LESLIE: Rob in Alaska is dealing with a door that swells in the winter, which means you probably are dealing with a swollen door quite often. Tell us what’s going on.
ROB: Well, it’s actually – the door opens and closes fine but when I try to turn the bolt into the frame, I guess, it doesn’t go.
ROB: And last year, I had the same problem and I took the thing apart and chipped out – tried to basically move the hole up a little bit.
ROB: And then, again this year, it’s doing it again. So, I’m stuck.
TOM: Well, I suspect that you didn’t get it exactly in the right place so let me give you a trick of the trade, OK? I want you to take off the metal plate for the door – for the striker. This is the bolt, right? So take off that metal plate, alright?
And then open the door and on the end of the bolt itself – you can do this with a wax crayon or with a lead pencil; real soft, lead pencil; I do it with a carpenter’s pencil – I color the back end of that bolt – just the very end – so it’s really full with just a lot, a lot of lead. You can also do it with chalk. Close the door and then snap that bolt closed a bunch of times. Just snap it; one after another after another.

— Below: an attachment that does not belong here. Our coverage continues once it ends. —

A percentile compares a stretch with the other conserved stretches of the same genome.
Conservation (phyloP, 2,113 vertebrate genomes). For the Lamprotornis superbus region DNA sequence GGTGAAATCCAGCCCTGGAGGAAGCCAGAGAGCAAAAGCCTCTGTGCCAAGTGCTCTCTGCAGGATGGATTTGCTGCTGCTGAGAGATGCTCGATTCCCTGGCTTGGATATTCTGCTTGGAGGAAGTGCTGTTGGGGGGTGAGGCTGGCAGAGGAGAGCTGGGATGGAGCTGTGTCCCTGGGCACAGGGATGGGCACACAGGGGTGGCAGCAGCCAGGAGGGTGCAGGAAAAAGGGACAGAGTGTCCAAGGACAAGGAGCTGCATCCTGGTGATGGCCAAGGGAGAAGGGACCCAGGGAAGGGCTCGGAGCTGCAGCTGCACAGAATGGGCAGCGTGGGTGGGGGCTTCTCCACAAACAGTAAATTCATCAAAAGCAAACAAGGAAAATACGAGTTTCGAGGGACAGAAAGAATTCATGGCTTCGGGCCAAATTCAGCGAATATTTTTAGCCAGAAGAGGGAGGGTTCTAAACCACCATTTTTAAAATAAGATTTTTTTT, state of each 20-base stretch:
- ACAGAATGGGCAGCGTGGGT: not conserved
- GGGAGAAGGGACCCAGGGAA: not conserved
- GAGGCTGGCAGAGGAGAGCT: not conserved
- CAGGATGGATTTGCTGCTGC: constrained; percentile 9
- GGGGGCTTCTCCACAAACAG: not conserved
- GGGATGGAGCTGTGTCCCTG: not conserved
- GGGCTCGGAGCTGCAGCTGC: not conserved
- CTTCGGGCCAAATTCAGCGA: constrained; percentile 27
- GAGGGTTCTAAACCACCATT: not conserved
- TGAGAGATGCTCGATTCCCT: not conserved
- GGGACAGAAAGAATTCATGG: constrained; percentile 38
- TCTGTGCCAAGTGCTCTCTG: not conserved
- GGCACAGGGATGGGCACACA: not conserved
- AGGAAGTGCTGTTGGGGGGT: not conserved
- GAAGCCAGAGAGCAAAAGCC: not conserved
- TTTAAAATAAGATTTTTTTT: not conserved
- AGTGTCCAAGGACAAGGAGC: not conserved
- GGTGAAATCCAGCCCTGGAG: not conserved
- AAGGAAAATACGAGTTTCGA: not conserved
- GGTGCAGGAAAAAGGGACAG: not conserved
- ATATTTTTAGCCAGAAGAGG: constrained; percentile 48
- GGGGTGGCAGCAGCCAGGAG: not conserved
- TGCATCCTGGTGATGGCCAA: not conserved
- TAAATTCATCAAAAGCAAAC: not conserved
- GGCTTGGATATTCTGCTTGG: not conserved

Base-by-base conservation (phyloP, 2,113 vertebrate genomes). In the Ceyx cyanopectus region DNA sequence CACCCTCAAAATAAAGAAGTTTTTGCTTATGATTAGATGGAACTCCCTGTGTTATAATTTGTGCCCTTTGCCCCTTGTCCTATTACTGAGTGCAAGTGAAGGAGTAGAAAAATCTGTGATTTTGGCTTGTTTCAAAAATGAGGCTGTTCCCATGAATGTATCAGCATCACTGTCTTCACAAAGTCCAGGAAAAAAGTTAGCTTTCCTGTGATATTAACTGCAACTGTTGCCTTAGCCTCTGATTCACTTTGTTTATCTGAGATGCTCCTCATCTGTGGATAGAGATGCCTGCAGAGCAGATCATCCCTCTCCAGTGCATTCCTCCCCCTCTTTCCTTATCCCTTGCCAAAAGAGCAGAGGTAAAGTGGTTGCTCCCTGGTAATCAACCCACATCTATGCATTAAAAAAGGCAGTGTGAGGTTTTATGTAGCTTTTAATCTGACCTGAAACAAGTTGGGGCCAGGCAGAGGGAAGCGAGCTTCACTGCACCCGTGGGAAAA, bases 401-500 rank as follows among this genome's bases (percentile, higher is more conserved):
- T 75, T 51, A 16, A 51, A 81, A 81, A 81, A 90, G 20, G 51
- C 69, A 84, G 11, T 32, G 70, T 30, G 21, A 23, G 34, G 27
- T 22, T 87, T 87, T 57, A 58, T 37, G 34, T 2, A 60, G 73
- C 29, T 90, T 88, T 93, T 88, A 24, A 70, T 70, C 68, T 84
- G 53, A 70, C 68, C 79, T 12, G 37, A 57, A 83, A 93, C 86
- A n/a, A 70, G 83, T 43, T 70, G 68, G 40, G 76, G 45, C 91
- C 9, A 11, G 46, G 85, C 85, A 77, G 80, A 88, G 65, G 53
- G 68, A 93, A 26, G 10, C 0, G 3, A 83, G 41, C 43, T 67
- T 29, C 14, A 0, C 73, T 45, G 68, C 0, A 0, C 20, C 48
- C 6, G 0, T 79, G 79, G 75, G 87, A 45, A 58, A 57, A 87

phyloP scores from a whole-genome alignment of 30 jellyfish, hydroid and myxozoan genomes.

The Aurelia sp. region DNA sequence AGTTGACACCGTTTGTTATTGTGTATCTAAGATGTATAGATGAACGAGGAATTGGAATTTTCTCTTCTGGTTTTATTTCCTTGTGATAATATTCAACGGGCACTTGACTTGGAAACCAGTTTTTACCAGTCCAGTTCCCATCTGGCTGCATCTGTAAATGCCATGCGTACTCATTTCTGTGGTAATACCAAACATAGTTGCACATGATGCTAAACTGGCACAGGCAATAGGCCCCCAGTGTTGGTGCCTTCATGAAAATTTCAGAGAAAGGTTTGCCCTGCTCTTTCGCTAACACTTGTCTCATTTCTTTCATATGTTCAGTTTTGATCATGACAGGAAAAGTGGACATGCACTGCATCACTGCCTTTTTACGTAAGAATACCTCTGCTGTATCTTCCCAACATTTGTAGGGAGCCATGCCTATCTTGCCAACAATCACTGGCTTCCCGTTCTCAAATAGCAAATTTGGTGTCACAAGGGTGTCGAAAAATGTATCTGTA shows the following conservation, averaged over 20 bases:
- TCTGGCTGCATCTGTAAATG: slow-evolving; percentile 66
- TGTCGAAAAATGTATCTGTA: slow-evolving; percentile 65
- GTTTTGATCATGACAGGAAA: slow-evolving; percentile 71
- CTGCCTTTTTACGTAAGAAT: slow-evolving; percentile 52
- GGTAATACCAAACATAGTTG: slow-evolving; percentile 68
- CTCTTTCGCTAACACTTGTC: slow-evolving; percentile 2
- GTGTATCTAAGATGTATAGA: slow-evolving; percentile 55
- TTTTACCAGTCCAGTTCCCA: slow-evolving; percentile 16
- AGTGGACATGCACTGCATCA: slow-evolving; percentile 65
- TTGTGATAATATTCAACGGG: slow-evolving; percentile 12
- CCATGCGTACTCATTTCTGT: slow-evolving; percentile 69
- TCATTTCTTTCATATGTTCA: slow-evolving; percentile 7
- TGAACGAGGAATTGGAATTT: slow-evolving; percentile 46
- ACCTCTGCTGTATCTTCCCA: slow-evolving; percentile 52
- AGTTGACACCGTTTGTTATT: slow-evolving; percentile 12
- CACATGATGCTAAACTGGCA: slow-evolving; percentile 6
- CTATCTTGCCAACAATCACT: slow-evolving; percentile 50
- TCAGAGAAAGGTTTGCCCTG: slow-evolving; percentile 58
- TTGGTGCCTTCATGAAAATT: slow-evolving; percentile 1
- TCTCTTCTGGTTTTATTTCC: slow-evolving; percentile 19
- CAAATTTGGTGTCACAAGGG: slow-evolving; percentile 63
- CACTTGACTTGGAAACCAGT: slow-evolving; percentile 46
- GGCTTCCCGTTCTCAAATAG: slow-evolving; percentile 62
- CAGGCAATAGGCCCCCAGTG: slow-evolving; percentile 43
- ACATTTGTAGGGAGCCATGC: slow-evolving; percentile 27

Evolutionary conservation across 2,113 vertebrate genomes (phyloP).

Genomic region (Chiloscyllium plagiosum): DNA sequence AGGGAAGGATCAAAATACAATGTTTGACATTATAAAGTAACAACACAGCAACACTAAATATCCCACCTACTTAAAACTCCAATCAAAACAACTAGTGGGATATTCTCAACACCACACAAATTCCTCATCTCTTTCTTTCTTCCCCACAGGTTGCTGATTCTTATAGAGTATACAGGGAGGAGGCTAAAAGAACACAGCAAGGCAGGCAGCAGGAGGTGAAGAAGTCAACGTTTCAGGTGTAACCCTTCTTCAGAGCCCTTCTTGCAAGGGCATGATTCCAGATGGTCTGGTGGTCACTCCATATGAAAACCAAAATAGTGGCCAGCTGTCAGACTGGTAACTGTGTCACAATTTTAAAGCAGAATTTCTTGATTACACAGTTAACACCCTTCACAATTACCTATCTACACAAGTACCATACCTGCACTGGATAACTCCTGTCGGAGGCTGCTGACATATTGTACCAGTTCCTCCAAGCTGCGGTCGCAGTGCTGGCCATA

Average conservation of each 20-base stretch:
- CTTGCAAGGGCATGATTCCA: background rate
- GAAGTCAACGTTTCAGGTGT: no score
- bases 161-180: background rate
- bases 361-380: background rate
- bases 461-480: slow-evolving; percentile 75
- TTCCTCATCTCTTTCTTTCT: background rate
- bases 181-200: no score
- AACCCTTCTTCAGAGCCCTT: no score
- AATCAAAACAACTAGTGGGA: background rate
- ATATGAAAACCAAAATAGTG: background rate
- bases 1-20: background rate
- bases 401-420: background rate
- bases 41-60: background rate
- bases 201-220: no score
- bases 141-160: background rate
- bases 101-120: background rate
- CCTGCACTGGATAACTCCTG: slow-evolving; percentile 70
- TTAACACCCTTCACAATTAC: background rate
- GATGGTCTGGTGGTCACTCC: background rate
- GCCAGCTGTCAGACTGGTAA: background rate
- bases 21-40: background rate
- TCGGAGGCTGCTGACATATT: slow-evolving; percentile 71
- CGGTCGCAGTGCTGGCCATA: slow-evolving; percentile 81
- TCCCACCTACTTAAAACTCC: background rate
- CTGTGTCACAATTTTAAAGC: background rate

And what you’re doing is you’re transferring that lead to the door jamb. And then when you open the door, you’ll know exactly where that bolt is hitting and you’ll be able to put the striker plate back. You can carve it, make it a little bit bigger, chisel it out – whatever you’ve got to do – and it’ll close right every single time.
ROB: Excellent. That’s excellent. I would never have thought of that by myself. Thank you.
TOM: You’re very welcome. Thanks so much for calling us at 888-MONEY-PIT.